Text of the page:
Breed Specific Legislation: What is it?

By Meredith Ayan, Executive Director

Many people have followed the news out of Montreal recently, where the city council ruled to pass “Breed Specific Legislation” or “BSL”. This ruling states the following:

  • Any dog resembling a pit bull is now illegal to adopt or purchase.
  • All pit-bull type dogs must be muzzled when in their yard or out on walks.
  • Families must pay a fee for a permit ($150) to keep the dogs they already own.

The breeds affected by this group are: Staffordshire bull terriers, American pit bull terriers, American Staffordshire terriers, any mix with these breeds and any dog that presents characteristics of one of these breeds.

So what’s the problem?
The guidelines of the law are so vague they extend to any type of dogs with “pit-bull” like characteristics. Visual breed recognition is entirely subjective and notoriously unreliable. Family dogs with no history of aggression or behavioral problems are subject to all of the restrictions above. For those that cannot afford the permit, they are forced to surrender their beloved family member to a shelter, knowing they have no chance of being adopted or re-homed under this new law. Can you imagine condemning your best friend to death?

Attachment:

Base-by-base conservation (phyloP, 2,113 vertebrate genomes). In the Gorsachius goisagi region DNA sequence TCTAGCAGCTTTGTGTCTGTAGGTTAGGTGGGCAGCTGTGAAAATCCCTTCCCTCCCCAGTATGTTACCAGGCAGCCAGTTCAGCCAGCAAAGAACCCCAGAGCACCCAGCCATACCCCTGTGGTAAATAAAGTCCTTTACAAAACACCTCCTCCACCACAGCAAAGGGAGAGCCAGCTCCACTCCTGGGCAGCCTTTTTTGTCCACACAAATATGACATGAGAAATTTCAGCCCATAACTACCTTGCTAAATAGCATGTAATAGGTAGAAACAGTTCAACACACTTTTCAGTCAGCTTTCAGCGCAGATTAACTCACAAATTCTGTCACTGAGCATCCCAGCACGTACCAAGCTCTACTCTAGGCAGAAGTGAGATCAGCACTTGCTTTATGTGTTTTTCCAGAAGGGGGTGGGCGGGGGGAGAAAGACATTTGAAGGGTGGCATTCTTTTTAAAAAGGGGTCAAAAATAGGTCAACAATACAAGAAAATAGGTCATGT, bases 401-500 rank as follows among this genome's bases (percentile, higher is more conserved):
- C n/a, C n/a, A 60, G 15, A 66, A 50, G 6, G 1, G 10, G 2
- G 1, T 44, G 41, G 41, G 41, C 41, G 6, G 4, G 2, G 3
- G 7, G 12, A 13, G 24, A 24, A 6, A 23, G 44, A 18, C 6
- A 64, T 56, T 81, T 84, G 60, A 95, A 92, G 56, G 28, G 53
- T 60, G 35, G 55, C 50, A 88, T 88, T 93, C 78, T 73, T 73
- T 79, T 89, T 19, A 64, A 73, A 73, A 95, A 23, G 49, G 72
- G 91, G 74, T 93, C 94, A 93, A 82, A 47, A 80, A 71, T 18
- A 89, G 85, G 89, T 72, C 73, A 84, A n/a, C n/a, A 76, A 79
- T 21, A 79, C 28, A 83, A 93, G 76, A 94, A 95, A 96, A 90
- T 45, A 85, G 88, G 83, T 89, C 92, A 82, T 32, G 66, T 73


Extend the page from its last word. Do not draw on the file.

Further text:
The CDC has declared BSL to be an ineffective measure for protecting the public. Instead, they found focusing on responsible pet ownership and educating children and the public about bite prevention to be a more effective tool. We encourage every parent to educate their children on how to safely and respectfully interact with all animals.

Currently, a judge has ordered a delay of the ban, and a longer-term suspension of the by-law is being sought from the Quebec Superior Court. We hope Montreal will see that they are on the wrong side of history, and repeal this by-law quickly and in its entirety.